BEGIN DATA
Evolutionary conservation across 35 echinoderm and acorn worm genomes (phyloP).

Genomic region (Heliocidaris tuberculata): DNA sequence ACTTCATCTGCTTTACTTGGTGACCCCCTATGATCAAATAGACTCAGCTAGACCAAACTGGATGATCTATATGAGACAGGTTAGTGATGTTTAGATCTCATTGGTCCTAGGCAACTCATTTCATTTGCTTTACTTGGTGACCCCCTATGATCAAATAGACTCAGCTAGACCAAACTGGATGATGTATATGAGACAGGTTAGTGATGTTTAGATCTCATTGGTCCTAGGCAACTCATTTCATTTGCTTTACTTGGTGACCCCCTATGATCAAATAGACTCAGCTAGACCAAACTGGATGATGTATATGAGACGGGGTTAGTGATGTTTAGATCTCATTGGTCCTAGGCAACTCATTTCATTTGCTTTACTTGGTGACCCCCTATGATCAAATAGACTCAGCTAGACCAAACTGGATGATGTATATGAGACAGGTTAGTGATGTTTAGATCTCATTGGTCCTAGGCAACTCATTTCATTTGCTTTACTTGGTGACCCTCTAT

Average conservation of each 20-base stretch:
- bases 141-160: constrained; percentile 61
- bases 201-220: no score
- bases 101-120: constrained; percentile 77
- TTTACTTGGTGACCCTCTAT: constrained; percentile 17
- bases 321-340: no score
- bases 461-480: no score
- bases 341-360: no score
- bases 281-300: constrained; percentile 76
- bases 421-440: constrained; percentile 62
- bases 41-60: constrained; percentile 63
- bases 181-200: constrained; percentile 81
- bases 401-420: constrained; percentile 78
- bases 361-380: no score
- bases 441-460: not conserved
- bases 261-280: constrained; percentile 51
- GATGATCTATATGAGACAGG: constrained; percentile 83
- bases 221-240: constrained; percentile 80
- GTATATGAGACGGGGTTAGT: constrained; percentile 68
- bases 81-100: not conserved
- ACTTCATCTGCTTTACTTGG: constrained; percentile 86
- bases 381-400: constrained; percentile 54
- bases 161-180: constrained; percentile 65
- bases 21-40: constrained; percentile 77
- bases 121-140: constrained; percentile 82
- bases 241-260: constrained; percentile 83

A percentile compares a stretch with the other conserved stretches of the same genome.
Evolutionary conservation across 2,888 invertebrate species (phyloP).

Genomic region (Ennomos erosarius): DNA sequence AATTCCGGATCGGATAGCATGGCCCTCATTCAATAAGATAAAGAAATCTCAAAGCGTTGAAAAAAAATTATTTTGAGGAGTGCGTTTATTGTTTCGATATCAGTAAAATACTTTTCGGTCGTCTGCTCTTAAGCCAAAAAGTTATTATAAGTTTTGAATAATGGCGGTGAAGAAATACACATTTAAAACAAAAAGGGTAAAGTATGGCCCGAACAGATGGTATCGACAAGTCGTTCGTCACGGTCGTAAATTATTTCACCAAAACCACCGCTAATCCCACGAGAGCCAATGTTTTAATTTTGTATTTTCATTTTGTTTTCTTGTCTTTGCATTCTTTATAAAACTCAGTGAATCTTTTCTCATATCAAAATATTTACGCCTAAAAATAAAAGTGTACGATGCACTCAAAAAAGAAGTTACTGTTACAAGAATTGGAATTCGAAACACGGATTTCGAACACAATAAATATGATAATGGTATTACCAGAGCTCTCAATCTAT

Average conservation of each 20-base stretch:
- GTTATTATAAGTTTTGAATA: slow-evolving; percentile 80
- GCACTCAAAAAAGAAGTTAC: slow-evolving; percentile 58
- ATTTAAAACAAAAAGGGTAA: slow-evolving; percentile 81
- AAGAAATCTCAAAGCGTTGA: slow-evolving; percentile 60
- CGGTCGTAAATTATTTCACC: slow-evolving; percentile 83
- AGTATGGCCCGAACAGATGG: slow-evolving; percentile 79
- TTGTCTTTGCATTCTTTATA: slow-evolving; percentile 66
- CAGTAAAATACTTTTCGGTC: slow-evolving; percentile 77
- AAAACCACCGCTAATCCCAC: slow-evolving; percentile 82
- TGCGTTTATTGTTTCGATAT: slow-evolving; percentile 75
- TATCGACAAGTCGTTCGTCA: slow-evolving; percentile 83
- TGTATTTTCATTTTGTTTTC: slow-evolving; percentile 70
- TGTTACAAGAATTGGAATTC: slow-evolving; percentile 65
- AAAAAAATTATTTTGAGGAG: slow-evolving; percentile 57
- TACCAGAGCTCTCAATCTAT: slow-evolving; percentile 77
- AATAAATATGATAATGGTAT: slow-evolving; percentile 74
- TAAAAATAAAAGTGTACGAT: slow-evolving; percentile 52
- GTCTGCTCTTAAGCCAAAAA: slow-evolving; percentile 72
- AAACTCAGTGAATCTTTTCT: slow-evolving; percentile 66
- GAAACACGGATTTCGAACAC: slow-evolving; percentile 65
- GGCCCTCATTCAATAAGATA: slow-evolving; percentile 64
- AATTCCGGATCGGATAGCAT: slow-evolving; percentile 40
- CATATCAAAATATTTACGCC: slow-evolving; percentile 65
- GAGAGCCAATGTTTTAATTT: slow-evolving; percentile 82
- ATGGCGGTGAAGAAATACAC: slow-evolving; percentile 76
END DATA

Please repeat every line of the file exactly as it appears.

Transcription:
Evolutionary conservation across 35 echinoderm and acorn worm genomes (phyloP).

Genomic region (Heliocidaris tuberculata): DNA sequence ACTTCATCTGCTTTACTTGGTGACCCCCTATGATCAAATAGACTCAGCTAGACCAAACTGGATGATCTATATGAGACAGGTTAGTGATGTTTAGATCTCATTGGTCCTAGGCAACTCATTTCATTTGCTTTACTTGGTGACCCCCTATGATCAAATAGACTCAGCTAGACCAAACTGGATGATGTATATGAGACAGGTTAGTGATGTTTAGATCTCATTGGTCCTAGGCAACTCATTTCATTTGCTTTACTTGGTGACCCCCTATGATCAAATAGACTCAGCTAGACCAAACTGGATGATGTATATGAGACGGGGTTAGTGATGTTTAGATCTCATTGGTCCTAGGCAACTCATTTCATTTGCTTTACTTGGTGACCCCCTATGATCAAATAGACTCAGCTAGACCAAACTGGATGATGTATATGAGACAGGTTAGTGATGTTTAGATCTCATTGGTCCTAGGCAACTCATTTCATTTGCTTTACTTGGTGACCCTCTAT

Average conservation of each 20-base stretch:
- bases 141-160: constrained; percentile 61
- bases 201-220: no score
- bases 101-120: constrained; percentile 77
- TTTACTTGGTGACCCTCTAT: constrained; percentile 17
- bases 321-340: no score
- bases 461-480: no score
- bases 341-360: no score
- bases 281-300: constrained; percentile 76
- bases 421-440: constrained; percentile 62
- bases 41-60: constrained; percentile 63
- bases 181-200: constrained; percentile 81
- bases 401-420: constrained; percentile 78
- bases 361-380: no score
- bases 441-460: not conserved
- bases 261-280: constrained; percentile 51
- GATGATCTATATGAGACAGG: constrained; percentile 83
- bases 221-240: constrained; percentile 80
- GTATATGAGACGGGGTTAGT: constrained; percentile 68
- bases 81-100: not conserved
- ACTTCATCTGCTTTACTTGG: constrained; percentile 86
- bases 381-400: constrained; percentile 54
- bases 161-180: constrained; percentile 65
- bases 21-40: constrained; percentile 77
- bases 121-140: constrained; percentile 82
- bases 241-260: constrained; percentile 83

A percentile compares a stretch with the other conserved stretches of the same genome.
Evolutionary conservation across 2,888 invertebrate species (phyloP).

Genomic region (Ennomos erosarius): DNA sequence AATTCCGGATCGGATAGCATGGCCCTCATTCAATAAGATAAAGAAATCTCAAAGCGTTGAAAAAAAATTATTTTGAGGAGTGCGTTTATTGTTTCGATATCAGTAAAATACTTTTCGGTCGTCTGCTCTTAAGCCAAAAAGTTATTATAAGTTTTGAATAATGGCGGTGAAGAAATACACATTTAAAACAAAAAGGGTAAAGTATGGCCCGAACAGATGGTATCGACAAGTCGTTCGTCACGGTCGTAAATTATTTCACCAAAACCACCGCTAATCCCACGAGAGCCAATGTTTTAATTTTGTATTTTCATTTTGTTTTCTTGTCTTTGCATTCTTTATAAAACTCAGTGAATCTTTTCTCATATCAAAATATTTACGCCTAAAAATAAAAGTGTACGATGCACTCAAAAAAGAAGTTACTGTTACAAGAATTGGAATTCGAAACACGGATTTCGAACACAATAAATATGATAATGGTATTACCAGAGCTCTCAATCTAT

Average conservation of each 20-base stretch:
- GTTATTATAAGTTTTGAATA: slow-evolving; percentile 80
- GCACTCAAAAAAGAAGTTAC: slow-evolving; percentile 58
- ATTTAAAACAAAAAGGGTAA: slow-evolving; percentile 81
- AAGAAATCTCAAAGCGTTGA: slow-evolving; percentile 60
- CGGTCGTAAATTATTTCACC: slow-evolving; percentile 83
- AGTATGGCCCGAACAGATGG: slow-evolving; percentile 79
- TTGTCTTTGCATTCTTTATA: slow-evolving; percentile 66
- CAGTAAAATACTTTTCGGTC: slow-evolving; percentile 77
- AAAACCACCGCTAATCCCAC: slow-evolving; percentile 82
- TGCGTTTATTGTTTCGATAT: slow-evolving; percentile 75
- TATCGACAAGTCGTTCGTCA: slow-evolving; percentile 83
- TGTATTTTCATTTTGTTTTC: slow-evolving; percentile 70
- TGTTACAAGAATTGGAATTC: slow-evolving; percentile 65
- AAAAAAATTATTTTGAGGAG: slow-evolving; percentile 57
- TACCAGAGCTCTCAATCTAT: slow-evolving; percentile 77
- AATAAATATGATAATGGTAT: slow-evolving; percentile 74
- TAAAAATAAAAGTGTACGAT: slow-evolving; percentile 52
- GTCTGCTCTTAAGCCAAAAA: slow-evolving; percentile 72
- AAACTCAGTGAATCTTTTCT: slow-evolving; percentile 66
- GAAACACGGATTTCGAACAC: slow-evolving; percentile 65
- GGCCCTCATTCAATAAGATA: slow-evolving; percentile 64
- AATTCCGGATCGGATAGCAT: slow-evolving; percentile 40
- CATATCAAAATATTTACGCC: slow-evolving; percentile 65
- GAGAGCCAATGTTTTAATTT: slow-evolving; percentile 82
- ATGGCGGTGAAGAAATACAC: slow-evolving; percentile 76